The analytics issue of ESPN The Magazine showed up in my
neighbor’s mailbox yesterday. It’s great! A’s pitcher Brandon McCarthy is on the cover just for being cool and smart, and there are charts and graphs all over the place inside. At times the content gets genuinely mathy. Good work, ESPN The.
Better still, most of the basketball content is either dedicated or connected to Kevin Garnett, highlighting arguments for his status as the greatest player of his generation (*sad Insider-only trombone*).
Most of the statistical facts will not be new to readers here, but it’s really fun (almost overwhelming) having them all in one place.
-In 2002-2003, KG scored 23 points per game, but he actually may have been worth 25.3 more per 48 minutes because of his defense, rebounding, and passing. He was almost double any other player in the league in that category and put up one of the greatest seasons in basketball history, but still lost the MVP to Tim Duncan.
-Based on Wins Produced, KG was the NBA’s best player every year from 2002-2003 to 2005-2006.
-KG is the only active player on the all-time Win Shares top-ten leaderboard at eighth. Not Duncan. Not Kobe. He’s also younger than any other player in the top-ten was when they retired.
-In his time in Boston, KG has finished seasons at 1st, 2nd, 8th, and 2nd in Defensive Rating. He’s currently 8th, just behind Joakim Noah.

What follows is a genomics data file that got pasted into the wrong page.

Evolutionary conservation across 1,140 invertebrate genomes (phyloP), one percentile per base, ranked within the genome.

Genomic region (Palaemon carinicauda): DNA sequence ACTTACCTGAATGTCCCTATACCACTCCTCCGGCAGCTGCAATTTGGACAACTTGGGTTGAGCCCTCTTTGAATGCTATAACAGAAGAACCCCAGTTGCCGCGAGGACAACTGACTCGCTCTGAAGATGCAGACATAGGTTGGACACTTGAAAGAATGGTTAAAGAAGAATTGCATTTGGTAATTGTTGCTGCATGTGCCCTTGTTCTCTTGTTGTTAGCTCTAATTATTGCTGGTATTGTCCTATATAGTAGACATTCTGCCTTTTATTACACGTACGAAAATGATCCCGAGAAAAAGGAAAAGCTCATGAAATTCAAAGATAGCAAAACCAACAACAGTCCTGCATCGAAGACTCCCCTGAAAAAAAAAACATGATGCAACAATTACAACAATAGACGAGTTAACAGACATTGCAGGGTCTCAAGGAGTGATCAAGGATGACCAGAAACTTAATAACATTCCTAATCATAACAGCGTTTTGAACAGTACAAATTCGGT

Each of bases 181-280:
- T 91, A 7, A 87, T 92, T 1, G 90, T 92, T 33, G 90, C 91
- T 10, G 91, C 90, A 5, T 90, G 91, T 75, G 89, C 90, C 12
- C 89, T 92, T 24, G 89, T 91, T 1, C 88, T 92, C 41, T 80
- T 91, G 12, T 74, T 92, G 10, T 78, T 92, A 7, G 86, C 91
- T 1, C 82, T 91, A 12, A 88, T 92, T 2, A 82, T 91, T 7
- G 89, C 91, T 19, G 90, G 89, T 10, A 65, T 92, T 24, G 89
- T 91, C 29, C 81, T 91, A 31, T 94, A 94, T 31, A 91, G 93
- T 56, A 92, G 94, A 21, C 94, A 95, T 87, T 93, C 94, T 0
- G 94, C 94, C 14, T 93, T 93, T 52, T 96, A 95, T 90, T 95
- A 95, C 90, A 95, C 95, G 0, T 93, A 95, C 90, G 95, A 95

What a great article! My favorite KG content, though, comes from a different piece in the same Mag about Sam Presti and the Thunder. It delivers in some quotes from and about Kendrick Perkins, who calls playing with KG “the best thing that ever happened to me.”
Scott Brooks says that Perkins borrowed Garnett’s “defensive anger,” and Perkins says KG taught him to “lose yourself in the team and not be an individual.” Perkins also apparently learned from Garnett a tendency to coin mantras: Perkins’s is “You can’t get bored with the process.” Two completely essential tenets of basketball success, and also maybe the two hardest to actually live by. But KG does it, and (much, much harder) he can teach other players to do it, too.
I’ve never fully embraced the value of “locker room guys” who don’t produce on the court. But if the Celtics do start from scratch over the next two years, quotes like that make me wonder if Garnett might be their most valuable rebuilding piece. Here’s another good line from his article: “Even in the autumn of his career, Kevin Garnett is the future of the NBA.”